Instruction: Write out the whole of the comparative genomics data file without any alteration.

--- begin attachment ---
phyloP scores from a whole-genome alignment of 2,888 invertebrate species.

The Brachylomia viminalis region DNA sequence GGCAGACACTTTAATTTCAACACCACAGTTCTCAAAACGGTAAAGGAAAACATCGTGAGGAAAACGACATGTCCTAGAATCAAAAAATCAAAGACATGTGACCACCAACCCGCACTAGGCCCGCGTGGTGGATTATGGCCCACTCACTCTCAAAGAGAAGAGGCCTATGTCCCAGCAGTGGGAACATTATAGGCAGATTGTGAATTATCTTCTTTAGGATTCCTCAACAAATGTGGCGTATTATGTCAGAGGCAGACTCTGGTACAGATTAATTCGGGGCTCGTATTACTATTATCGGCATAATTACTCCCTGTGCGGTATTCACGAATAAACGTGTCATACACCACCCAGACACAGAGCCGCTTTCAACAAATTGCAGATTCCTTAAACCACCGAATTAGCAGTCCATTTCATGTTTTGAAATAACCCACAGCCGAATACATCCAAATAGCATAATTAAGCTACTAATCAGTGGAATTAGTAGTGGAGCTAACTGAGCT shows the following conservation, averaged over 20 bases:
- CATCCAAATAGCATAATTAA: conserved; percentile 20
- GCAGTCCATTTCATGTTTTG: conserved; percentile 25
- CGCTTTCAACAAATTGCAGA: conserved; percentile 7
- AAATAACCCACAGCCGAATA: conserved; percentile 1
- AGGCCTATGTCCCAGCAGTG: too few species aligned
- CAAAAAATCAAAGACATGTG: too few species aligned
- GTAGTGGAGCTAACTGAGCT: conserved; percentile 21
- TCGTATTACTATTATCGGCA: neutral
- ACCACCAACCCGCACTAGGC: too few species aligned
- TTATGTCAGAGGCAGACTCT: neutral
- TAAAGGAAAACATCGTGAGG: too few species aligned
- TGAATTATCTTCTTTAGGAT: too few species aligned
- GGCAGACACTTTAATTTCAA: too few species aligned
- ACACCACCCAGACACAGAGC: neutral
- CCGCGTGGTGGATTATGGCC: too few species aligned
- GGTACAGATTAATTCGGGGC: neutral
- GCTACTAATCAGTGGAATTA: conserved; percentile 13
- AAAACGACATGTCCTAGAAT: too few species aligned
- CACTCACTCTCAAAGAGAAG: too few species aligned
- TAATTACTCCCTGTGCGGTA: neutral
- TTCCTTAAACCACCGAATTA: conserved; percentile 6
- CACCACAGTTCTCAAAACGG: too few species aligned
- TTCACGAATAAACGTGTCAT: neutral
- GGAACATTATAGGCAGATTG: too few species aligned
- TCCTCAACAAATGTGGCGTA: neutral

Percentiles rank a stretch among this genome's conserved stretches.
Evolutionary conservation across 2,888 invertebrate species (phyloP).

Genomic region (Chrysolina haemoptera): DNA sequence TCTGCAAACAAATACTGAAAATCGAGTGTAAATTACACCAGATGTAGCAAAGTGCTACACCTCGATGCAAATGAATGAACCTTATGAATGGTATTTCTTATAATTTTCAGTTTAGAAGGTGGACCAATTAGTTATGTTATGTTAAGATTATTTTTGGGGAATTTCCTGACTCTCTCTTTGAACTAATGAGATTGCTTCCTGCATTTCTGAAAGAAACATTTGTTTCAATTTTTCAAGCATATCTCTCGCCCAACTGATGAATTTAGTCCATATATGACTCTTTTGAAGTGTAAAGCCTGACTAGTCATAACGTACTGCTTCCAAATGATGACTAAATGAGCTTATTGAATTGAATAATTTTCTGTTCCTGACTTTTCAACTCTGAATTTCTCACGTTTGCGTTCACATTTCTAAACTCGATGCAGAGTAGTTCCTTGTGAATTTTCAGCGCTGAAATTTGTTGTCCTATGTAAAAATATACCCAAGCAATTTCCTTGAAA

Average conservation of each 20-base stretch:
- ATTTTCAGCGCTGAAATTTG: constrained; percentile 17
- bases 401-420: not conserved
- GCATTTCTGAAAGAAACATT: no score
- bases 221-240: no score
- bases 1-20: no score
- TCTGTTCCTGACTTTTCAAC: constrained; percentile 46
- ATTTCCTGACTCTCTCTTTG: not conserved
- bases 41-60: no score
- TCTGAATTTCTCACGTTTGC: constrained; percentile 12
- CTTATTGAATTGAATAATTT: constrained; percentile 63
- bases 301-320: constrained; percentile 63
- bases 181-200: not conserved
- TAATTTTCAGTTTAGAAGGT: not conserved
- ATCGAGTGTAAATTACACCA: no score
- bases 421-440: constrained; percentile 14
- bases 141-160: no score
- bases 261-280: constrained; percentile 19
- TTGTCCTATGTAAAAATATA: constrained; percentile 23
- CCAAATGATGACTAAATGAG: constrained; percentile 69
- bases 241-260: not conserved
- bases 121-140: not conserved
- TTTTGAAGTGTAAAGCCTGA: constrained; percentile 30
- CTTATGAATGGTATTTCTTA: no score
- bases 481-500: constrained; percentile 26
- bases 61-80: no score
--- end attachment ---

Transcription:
phyloP scores from a whole-genome alignment of 2,888 invertebrate species.

The Brachylomia viminalis region DNA sequence GGCAGACACTTTAATTTCAACACCACAGTTCTCAAAACGGTAAAGGAAAACATCGTGAGGAAAACGACATGTCCTAGAATCAAAAAATCAAAGACATGTGACCACCAACCCGCACTAGGCCCGCGTGGTGGATTATGGCCCACTCACTCTCAAAGAGAAGAGGCCTATGTCCCAGCAGTGGGAACATTATAGGCAGATTGTGAATTATCTTCTTTAGGATTCCTCAACAAATGTGGCGTATTATGTCAGAGGCAGACTCTGGTACAGATTAATTCGGGGCTCGTATTACTATTATCGGCATAATTACTCCCTGTGCGGTATTCACGAATAAACGTGTCATACACCACCCAGACACAGAGCCGCTTTCAACAAATTGCAGATTCCTTAAACCACCGAATTAGCAGTCCATTTCATGTTTTGAAATAACCCACAGCCGAATACATCCAAATAGCATAATTAAGCTACTAATCAGTGGAATTAGTAGTGGAGCTAACTGAGCT shows the following conservation, averaged over 20 bases:
- CATCCAAATAGCATAATTAA: conserved; percentile 20
- GCAGTCCATTTCATGTTTTG: conserved; percentile 25
- CGCTTTCAACAAATTGCAGA: conserved; percentile 7
- AAATAACCCACAGCCGAATA: conserved; percentile 1
- AGGCCTATGTCCCAGCAGTG: too few species aligned
- CAAAAAATCAAAGACATGTG: too few species aligned
- GTAGTGGAGCTAACTGAGCT: conserved; percentile 21
- TCGTATTACTATTATCGGCA: neutral
- ACCACCAACCCGCACTAGGC: too few species aligned
- TTATGTCAGAGGCAGACTCT: neutral
- TAAAGGAAAACATCGTGAGG: too few species aligned
- TGAATTATCTTCTTTAGGAT: too few species aligned
- GGCAGACACTTTAATTTCAA: too few species aligned
- ACACCACCCAGACACAGAGC: neutral
- CCGCGTGGTGGATTATGGCC: too few species aligned
- GGTACAGATTAATTCGGGGC: neutral
- GCTACTAATCAGTGGAATTA: conserved; percentile 13
- AAAACGACATGTCCTAGAAT: too few species aligned
- CACTCACTCTCAAAGAGAAG: too few species aligned
- TAATTACTCCCTGTGCGGTA: neutral
- TTCCTTAAACCACCGAATTA: conserved; percentile 6
- CACCACAGTTCTCAAAACGG: too few species aligned
- TTCACGAATAAACGTGTCAT: neutral
- GGAACATTATAGGCAGATTG: too few species aligned
- TCCTCAACAAATGTGGCGTA: neutral

Percentiles rank a stretch among this genome's conserved stretches.
Evolutionary conservation across 2,888 invertebrate species (phyloP).

Genomic region (Chrysolina haemoptera): DNA sequence TCTGCAAACAAATACTGAAAATCGAGTGTAAATTACACCAGATGTAGCAAAGTGCTACACCTCGATGCAAATGAATGAACCTTATGAATGGTATTTCTTATAATTTTCAGTTTAGAAGGTGGACCAATTAGTTATGTTATGTTAAGATTATTTTTGGGGAATTTCCTGACTCTCTCTTTGAACTAATGAGATTGCTTCCTGCATTTCTGAAAGAAACATTTGTTTCAATTTTTCAAGCATATCTCTCGCCCAACTGATGAATTTAGTCCATATATGACTCTTTTGAAGTGTAAAGCCTGACTAGTCATAACGTACTGCTTCCAAATGATGACTAAATGAGCTTATTGAATTGAATAATTTTCTGTTCCTGACTTTTCAACTCTGAATTTCTCACGTTTGCGTTCACATTTCTAAACTCGATGCAGAGTAGTTCCTTGTGAATTTTCAGCGCTGAAATTTGTTGTCCTATGTAAAAATATACCCAAGCAATTTCCTTGAAA

Average conservation of each 20-base stretch:
- ATTTTCAGCGCTGAAATTTG: constrained; percentile 17
- bases 401-420: not conserved
- GCATTTCTGAAAGAAACATT: no score
- bases 221-240: no score
- bases 1-20: no score
- TCTGTTCCTGACTTTTCAAC: constrained; percentile 46
- ATTTCCTGACTCTCTCTTTG: not conserved
- bases 41-60: no score
- TCTGAATTTCTCACGTTTGC: constrained; percentile 12
- CTTATTGAATTGAATAATTT: constrained; percentile 63
- bases 301-320: constrained; percentile 63
- bases 181-200: not conserved
- TAATTTTCAGTTTAGAAGGT: not conserved
- ATCGAGTGTAAATTACACCA: no score
- bases 421-440: constrained; percentile 14
- bases 141-160: no score
- bases 261-280: constrained; percentile 19
- TTGTCCTATGTAAAAATATA: constrained; percentile 23
- CCAAATGATGACTAAATGAG: constrained; percentile 69
- bases 241-260: not conserved
- bases 121-140: not conserved
- TTTTGAAGTGTAAAGCCTGA: constrained; percentile 30
- CTTATGAATGGTATTTCTTA: no score
- bases 481-500: constrained; percentile 26
- bases 61-80: no score